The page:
So compelling a depiction of Jesus’s and Paul’s narrative understanding of the gospel, though, inescapably raises weighty questions. Kirk devotes particular time to one in particular: how does a servant of the ‘upside-down’ gospel approach leading, or teaching, or decision-making? Kirk astutely points to the risk of performative contradiction for the teacher who persuasively lectures (or ‘writes’) about the self-denying humility of cruciformity — what if the book becomes a best-seller? What if the acclaim that accompanies an insightful ministry of scholarship impels all people to speak well of you? (And, conversely, how do we distinguish the disagreeable prophet from the just plain disagreeable person, the lowly leader from the crummy leader?) Kirk confesses to being haunted by Paul’s gospel as he lectures through 2 Corinthians, and one can readily sympathise with his plight — but is it too much to ask that he dwell a bit longer on how his readers might cultivate a spirit of humbleness that eschews the culturally-prominent markers of financial, occupational, and ‘reputational’ success?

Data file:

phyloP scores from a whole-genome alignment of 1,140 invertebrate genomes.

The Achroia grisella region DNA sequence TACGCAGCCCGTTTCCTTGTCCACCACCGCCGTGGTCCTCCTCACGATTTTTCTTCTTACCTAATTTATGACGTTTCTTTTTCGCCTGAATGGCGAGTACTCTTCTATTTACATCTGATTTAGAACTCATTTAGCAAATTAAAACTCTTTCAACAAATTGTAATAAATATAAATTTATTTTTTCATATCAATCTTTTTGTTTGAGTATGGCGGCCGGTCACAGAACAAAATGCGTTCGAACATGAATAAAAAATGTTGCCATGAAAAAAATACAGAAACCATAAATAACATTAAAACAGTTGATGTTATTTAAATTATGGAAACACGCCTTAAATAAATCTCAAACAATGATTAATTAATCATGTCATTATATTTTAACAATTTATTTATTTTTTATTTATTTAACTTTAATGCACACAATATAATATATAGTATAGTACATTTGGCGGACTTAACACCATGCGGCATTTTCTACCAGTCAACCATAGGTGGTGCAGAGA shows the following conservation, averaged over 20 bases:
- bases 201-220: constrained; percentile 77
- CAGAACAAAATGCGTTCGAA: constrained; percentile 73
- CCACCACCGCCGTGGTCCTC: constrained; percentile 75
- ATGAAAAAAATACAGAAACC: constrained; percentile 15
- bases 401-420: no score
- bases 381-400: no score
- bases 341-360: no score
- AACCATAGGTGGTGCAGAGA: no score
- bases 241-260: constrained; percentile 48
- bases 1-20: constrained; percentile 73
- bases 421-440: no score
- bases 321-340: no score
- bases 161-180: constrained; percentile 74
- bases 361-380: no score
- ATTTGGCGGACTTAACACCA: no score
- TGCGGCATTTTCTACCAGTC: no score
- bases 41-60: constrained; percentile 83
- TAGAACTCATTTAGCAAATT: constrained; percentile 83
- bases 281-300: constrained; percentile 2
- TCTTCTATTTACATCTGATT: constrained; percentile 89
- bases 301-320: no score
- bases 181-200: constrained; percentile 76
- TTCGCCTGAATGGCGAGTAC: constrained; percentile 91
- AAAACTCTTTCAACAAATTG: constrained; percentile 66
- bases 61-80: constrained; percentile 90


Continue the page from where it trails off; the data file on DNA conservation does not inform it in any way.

Kirk also draws all threads of the theological narrative to their convergence at the cross; fair enough, for it would take a foolhardy critic to question the centrality of the cross for contemporary theology (especially in a chapter with a well-known epigraph from Dietrich Bonhoeffer). At the same time, since Jesus and Paul both draw so richly on the precedents and the sensibilities of the Old Testament, I’d have welcomed a stronger sense that the narratives in question don’t just begin at Matthew 1:1. To be clear, Kirk’s earlier chapters make strong narrative connections with the Old Testament — the point here is that dominical and Pauline narrative ethics draw strength from their continuity with the characters and teaching of the Old Testament, in a way that this chapter’s focus on the Old Testament as represented just by the abstract concept of ‘law’ or by the Ten Commandments short-changes. The narrative that Jesus inherits and passes along to his disciples (transformed, yet recognisably ‘the same’ in theologically important ways) is more deeply understood as it engages the broad swath of stories that precede Jesus’s advent. That additional depth and richness would well serve Kirk’s purposes in this chapter, if he invoked it.